North Carolina Wildlife Resources Commission

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Landowners Invited to Invasive Species Workshop

  • 28 July 2014
  • Number of views: 6327

TROY, N.C. (July 28, 2014) — The Greater Uwharrie Conservation Partnership is hosting a free, day-long invasive species workshop for private forestland owners on Aug. 22 at Montgomery County Community College in Troy. 

The “Invasive Species: Identification and Management” workshop will begin a 9 a.m. with an overview from N.C. Wildlife Resources Commission staff on invasive plant species commonly found in the piedmont of North Carolina. Other presentations include early detection and rapid response procedures, as well as an update on new and emerging species, such as mile-a-minute vine and Cogongrass.

Staff also will conduct breakout sessions on invasive plant identification, including some native “look-alike” species, management tools used to eradicate weeds, including different herbicide applications, hand tools and fire, and safety procedures to follow when managing invasive species.

In the afternoon, workshop participants will visit the Nichols Longleaf Pine Preserve in Troy for a field demonstration of weed removal through the use of herbicides, propane torches and hand tools. Participants also will earn how to identify invasive species in the field and what management techniques are most appropriate for identified species.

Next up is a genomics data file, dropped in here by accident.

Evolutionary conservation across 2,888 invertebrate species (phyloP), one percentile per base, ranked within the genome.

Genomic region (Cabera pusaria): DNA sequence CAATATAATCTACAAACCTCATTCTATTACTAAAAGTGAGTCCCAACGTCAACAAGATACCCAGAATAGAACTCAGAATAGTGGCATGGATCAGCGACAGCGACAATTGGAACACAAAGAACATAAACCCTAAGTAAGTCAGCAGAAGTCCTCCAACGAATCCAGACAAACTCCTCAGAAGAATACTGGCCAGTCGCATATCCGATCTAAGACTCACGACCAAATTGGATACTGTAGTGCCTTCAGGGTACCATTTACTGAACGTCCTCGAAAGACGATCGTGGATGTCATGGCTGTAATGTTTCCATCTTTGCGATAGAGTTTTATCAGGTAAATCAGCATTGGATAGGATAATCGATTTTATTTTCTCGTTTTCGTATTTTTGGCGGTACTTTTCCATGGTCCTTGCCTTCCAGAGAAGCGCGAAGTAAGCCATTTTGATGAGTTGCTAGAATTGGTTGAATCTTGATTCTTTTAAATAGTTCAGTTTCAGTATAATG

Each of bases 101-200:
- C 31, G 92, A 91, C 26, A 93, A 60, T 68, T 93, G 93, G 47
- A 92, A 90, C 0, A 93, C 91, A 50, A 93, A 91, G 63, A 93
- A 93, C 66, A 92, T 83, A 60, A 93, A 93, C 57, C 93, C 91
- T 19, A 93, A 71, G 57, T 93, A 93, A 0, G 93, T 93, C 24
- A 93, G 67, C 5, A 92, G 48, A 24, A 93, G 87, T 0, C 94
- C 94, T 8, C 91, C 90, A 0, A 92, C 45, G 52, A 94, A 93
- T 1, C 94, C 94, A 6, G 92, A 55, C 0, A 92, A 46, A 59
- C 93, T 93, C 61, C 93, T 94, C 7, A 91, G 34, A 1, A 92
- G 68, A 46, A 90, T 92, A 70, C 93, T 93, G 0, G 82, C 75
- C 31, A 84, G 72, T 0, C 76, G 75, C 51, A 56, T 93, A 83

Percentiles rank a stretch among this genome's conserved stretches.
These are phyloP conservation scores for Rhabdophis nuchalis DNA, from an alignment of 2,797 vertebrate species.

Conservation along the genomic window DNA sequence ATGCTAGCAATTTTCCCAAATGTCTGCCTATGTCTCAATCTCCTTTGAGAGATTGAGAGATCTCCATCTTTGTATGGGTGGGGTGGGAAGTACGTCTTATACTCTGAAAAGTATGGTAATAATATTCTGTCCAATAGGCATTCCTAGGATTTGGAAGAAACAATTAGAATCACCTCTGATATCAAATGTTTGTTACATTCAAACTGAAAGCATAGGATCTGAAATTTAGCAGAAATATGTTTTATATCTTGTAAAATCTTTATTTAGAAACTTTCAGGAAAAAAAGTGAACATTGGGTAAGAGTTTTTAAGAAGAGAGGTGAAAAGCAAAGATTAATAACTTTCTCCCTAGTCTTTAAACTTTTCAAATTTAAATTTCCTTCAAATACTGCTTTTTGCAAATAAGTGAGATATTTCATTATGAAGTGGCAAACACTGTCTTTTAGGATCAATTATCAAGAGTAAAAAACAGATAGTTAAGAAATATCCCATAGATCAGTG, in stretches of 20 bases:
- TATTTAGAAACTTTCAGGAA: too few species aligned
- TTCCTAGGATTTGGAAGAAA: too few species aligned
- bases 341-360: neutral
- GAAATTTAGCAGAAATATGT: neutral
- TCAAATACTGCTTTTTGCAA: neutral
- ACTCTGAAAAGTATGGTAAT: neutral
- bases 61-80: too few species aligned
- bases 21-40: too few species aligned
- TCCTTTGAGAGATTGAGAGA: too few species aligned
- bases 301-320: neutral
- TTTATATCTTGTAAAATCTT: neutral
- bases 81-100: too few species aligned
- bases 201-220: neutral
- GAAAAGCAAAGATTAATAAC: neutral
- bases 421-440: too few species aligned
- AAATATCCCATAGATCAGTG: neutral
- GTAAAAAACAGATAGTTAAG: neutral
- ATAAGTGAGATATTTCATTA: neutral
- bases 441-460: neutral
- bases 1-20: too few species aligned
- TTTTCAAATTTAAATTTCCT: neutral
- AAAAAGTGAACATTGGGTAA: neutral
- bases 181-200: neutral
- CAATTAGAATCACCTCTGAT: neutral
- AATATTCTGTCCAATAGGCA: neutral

The workshop is limited to the first 75 people on a first-come, first-serve basis. Pre-registration is required by Aug. 18. Interested participants can register online or by contacting Brooke Massa, the Commission’s Piedmont Land Conservation biologist, at 919-630-3086 or The workshop will be held in room 105 in Blair Auditorium, also known as Building 100.

The Greater Uwharrie Conservation Partnership comprises 13 wildlife and habitat conservation organizations that work for the long-term conservation and enhancement of biological diversity and ecosystem sustainability throughout the greater Uwharrie landscape. In addition to the Wildlife Commission, other partners are: Environmental Defense Fund, Land Trust for Central North Carolina, North Carolina Chapter of The Nature Conservancy, N.C. Natural Heritage Program, N.C. Plant Conservation Program, N.C. Zoological Park, Piedmont Land Conservancy, U.S. Fish and Wildlife Service, USDA Forest Service, USDA Natural Resources Conservation Service, Central Park North Carolina and N.C. Museum of Natural Sciences.

For more information on the partnership, visit the website.;
Media Contact:
Jodie B. Owen
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